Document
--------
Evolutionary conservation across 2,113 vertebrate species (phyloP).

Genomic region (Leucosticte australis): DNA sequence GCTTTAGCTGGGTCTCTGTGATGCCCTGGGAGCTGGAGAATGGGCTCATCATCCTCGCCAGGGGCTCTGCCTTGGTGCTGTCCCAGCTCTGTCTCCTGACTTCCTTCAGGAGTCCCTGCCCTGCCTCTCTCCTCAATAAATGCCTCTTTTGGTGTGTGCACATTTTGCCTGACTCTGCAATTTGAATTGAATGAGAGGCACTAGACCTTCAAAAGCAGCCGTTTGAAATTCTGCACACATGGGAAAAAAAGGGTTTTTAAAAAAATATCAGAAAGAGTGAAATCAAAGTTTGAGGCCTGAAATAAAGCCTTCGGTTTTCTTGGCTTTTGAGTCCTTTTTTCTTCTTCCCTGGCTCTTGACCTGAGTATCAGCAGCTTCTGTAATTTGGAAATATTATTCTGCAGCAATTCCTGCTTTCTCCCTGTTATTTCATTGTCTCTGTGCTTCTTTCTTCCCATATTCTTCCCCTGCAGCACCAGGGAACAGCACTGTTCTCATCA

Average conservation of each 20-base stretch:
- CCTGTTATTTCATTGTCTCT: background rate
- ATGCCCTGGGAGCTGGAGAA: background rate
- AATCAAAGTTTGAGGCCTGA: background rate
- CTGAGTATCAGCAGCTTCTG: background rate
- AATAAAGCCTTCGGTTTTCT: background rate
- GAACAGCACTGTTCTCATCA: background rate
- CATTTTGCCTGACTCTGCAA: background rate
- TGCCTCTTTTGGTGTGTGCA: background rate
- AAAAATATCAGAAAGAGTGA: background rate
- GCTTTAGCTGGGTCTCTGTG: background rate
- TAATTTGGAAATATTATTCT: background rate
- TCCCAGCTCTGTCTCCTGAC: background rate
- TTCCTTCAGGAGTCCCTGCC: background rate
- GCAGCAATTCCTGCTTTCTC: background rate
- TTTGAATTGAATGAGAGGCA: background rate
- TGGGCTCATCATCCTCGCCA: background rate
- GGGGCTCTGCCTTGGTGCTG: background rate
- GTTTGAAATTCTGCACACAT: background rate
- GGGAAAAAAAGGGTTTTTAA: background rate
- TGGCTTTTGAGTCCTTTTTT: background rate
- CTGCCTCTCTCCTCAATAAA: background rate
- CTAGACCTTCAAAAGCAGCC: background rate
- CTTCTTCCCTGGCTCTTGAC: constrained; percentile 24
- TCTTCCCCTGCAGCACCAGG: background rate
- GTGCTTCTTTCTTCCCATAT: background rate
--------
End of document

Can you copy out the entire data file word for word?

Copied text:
Evolutionary conservation across 2,113 vertebrate species (phyloP).

Genomic region (Leucosticte australis): DNA sequence GCTTTAGCTGGGTCTCTGTGATGCCCTGGGAGCTGGAGAATGGGCTCATCATCCTCGCCAGGGGCTCTGCCTTGGTGCTGTCCCAGCTCTGTCTCCTGACTTCCTTCAGGAGTCCCTGCCCTGCCTCTCTCCTCAATAAATGCCTCTTTTGGTGTGTGCACATTTTGCCTGACTCTGCAATTTGAATTGAATGAGAGGCACTAGACCTTCAAAAGCAGCCGTTTGAAATTCTGCACACATGGGAAAAAAAGGGTTTTTAAAAAAATATCAGAAAGAGTGAAATCAAAGTTTGAGGCCTGAAATAAAGCCTTCGGTTTTCTTGGCTTTTGAGTCCTTTTTTCTTCTTCCCTGGCTCTTGACCTGAGTATCAGCAGCTTCTGTAATTTGGAAATATTATTCTGCAGCAATTCCTGCTTTCTCCCTGTTATTTCATTGTCTCTGTGCTTCTTTCTTCCCATATTCTTCCCCTGCAGCACCAGGGAACAGCACTGTTCTCATCA

Average conservation of each 20-base stretch:
- CCTGTTATTTCATTGTCTCT: background rate
- ATGCCCTGGGAGCTGGAGAA: background rate
- AATCAAAGTTTGAGGCCTGA: background rate
- CTGAGTATCAGCAGCTTCTG: background rate
- AATAAAGCCTTCGGTTTTCT: background rate
- GAACAGCACTGTTCTCATCA: background rate
- CATTTTGCCTGACTCTGCAA: background rate
- TGCCTCTTTTGGTGTGTGCA: background rate
- AAAAATATCAGAAAGAGTGA: background rate
- GCTTTAGCTGGGTCTCTGTG: background rate
- TAATTTGGAAATATTATTCT: background rate
- TCCCAGCTCTGTCTCCTGAC: background rate
- TTCCTTCAGGAGTCCCTGCC: background rate
- GCAGCAATTCCTGCTTTCTC: background rate
- TTTGAATTGAATGAGAGGCA: background rate
- TGGGCTCATCATCCTCGCCA: background rate
- GGGGCTCTGCCTTGGTGCTG: background rate
- GTTTGAAATTCTGCACACAT: background rate
- GGGAAAAAAAGGGTTTTTAA: background rate
- TGGCTTTTGAGTCCTTTTTT: background rate
- CTGCCTCTCTCCTCAATAAA: background rate
- CTAGACCTTCAAAAGCAGCC: background rate
- CTTCTTCCCTGGCTCTTGAC: constrained; percentile 24
- TCTTCCCCTGCAGCACCAGG: background rate
- GTGCTTCTTTCTTCCCATAT: background rate